Rep. Boustany Repeats Falsehood Intended To Scare Seniors

September 09, 2009 7:21 pm ET

On September 9, 2009, Rep. Charles Boustany took to the airwaves to rebut President Obama's address to a joint session of Congress. While Rep. Boustany may be new face to many Americans, he is spouting the same old Republican falsehoods.

Rep. Boustany: A New Face Spouting Old Falsehoods

Rep. Boustany Claimed Reform Bill "Cuts Medicare By 500 Billion Dollars." Responding to President Obama's address to Congress, Rep. Boustany said: "I read the bill Democrats passed through committee in July.  It creates 53 new government bureaucracies, adds hundreds of billions to our national debt, and raises taxes on job-creators by 600 billion dollars.  And, it cuts Medicare by 500 billion dollars, while doing virtually nothing to make the program better for our seniors." [Boustany Remarks, 9/9/09; emphasis added]

The experts beg to differ:


Myth: Health care reform will hurt Medicare.

Fact: None of the health care reform proposals being considered by Congress would cut Medicare benefits or increase your out-of-pocket costs for Medicare services.

Fact: Health care reform will lower prescription drug costs for people in the Medicare Part D coverage gap or "doughnut hole" so they can get better afford the drugs they need.

Fact: Health care reform will protect seniors' access to their doctors and reduce the cost of preventive services so patients stay healthier.

Fact: Health care reform will reduce costly, preventable hospital readmissions, saving patients and Medicare money.

Fact: Rather than weaken Medicare, health care reform will strengthen the financial status of the Medicare program.

Bottom Line: For people in Medicare, health care reform is about lowering prescription drug costs for people in the "doughnut hole", keeping the doctor of your choice, improving the quality of care, and eliminating billions in waste that is causing poor care and medical errors. [AARP, accessed 9/9/09]

"None Of The 'Savings' Or 'Cuts' (Whichever You Prefer) Come From Reducing Current Or Future Benefit Levels For Seniors." According to, "The House bill would trim projected increases in payments for hospitals, insurance companies, pharmaceutical companies and others, including home health care providers and suppliers of motor-driven wheelchairs. But it also proposes what CBO estimates is a $245 billion increase in spending for doctors, by canceling a scheduled 21 percent cut in physician payments. None of the 'savings' or 'cuts' (whichever you prefer) come from reducing current or future benefit levels for seniors." [, accessed 9/9/09]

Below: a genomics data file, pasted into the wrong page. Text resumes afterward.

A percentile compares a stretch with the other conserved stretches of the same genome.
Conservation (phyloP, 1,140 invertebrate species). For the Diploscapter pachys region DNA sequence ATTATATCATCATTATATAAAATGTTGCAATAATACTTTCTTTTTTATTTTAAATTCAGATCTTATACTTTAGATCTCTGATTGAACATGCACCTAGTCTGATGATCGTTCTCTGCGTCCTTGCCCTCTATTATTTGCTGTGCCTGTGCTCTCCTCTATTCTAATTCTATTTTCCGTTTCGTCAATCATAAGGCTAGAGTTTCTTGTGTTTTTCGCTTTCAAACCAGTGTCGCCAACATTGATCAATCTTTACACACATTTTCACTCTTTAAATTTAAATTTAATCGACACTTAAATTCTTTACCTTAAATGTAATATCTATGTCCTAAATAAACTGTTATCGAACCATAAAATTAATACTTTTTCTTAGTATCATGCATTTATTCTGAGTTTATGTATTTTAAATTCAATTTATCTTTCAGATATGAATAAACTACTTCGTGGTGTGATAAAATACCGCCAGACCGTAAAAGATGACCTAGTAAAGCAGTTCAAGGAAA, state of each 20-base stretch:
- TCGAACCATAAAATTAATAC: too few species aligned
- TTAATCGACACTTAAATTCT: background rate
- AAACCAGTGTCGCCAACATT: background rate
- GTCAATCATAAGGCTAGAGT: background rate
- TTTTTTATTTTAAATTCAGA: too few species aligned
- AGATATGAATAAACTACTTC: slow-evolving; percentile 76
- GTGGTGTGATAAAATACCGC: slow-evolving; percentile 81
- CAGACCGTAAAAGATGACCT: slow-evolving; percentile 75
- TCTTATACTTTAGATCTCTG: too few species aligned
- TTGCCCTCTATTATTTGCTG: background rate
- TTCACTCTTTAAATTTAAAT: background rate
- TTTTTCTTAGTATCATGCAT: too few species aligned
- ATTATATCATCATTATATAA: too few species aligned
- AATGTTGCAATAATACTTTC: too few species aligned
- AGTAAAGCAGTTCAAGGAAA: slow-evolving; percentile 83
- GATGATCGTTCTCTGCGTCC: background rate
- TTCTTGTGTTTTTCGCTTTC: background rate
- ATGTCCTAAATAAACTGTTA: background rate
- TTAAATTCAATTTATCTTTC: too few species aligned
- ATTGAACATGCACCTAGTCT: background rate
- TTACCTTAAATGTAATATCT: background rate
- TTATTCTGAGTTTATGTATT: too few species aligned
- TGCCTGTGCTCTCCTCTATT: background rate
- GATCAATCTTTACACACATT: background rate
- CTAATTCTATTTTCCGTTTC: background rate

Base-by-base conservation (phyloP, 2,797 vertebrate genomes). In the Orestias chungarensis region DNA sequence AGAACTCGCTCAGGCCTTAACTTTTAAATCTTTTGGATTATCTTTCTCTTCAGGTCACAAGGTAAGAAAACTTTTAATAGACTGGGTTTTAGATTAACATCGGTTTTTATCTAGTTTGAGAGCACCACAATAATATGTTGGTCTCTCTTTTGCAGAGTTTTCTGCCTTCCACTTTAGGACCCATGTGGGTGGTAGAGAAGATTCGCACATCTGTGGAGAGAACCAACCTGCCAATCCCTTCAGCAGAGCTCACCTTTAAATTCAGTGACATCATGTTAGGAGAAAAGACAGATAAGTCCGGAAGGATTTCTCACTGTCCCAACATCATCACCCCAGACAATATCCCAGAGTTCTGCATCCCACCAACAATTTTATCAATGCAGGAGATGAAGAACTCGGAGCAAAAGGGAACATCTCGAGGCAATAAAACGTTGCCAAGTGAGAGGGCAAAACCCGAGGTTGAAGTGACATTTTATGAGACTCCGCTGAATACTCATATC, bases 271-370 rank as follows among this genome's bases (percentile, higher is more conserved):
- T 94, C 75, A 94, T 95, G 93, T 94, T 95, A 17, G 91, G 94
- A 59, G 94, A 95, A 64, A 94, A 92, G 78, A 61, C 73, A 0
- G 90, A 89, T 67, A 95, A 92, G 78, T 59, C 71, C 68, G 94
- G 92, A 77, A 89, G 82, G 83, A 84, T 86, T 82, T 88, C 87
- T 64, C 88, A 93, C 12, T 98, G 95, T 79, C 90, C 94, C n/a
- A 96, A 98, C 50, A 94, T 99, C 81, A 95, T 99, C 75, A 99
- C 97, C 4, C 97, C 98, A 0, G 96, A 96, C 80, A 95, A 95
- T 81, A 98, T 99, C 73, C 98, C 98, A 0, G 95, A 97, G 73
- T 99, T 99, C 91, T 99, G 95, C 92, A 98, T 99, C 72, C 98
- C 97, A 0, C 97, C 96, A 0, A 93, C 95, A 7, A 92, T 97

Kaiser Family Foundation:

Reform Legislation Will Allow A 5% Medicare Payment Increase For Primary Care Services To Some Physicians.  According to a Kaiser Family Foundation analysis of HR 3200, among other changes to the Medicare payment structure, the legislation "provides for a 5% payment bonus, effective January 1, 2011, for evaluation and management services and other services associated with ensuring accessible, continuous, coordinated, and comprehensive care when provided by a physician or other practitioner who specializes in family medicine, general internal medicine, general pediatrics or geriatrics." [, 8/6/09]


"The $560 Billion In Reductions... Is Misleading: The House Bill Also Gives Medicare $340 Billion More Over A Decade." As reported by Newsweek: "A related myth is that health-care reform will be financed through $500 billion in Medicare cuts. This refers to proposed decreases in Medicare increases. That is, spending is on track to reach $803 billion in 2019 from today's $422 billion, and that would be dialed back. Even the $560 billion in reductions (which would be spread over 10 years and come from reducing payments to private Medicare advantage plans, reducing annual increases in payments to hospitals and other providers, and improving care so seniors are not readmitted to a hospital) is misleading: the House bill also gives Medicare $340 billion more over a decade. The money would pay docs more for office visits, eliminate copays and deductibles for preventive care, and help close the 'doughnut hole' in the Medicare drug benefit, explains Medicare expert Tricia Neuman of the Kaiser Family Foundation." [Newsweek, 9/9/09]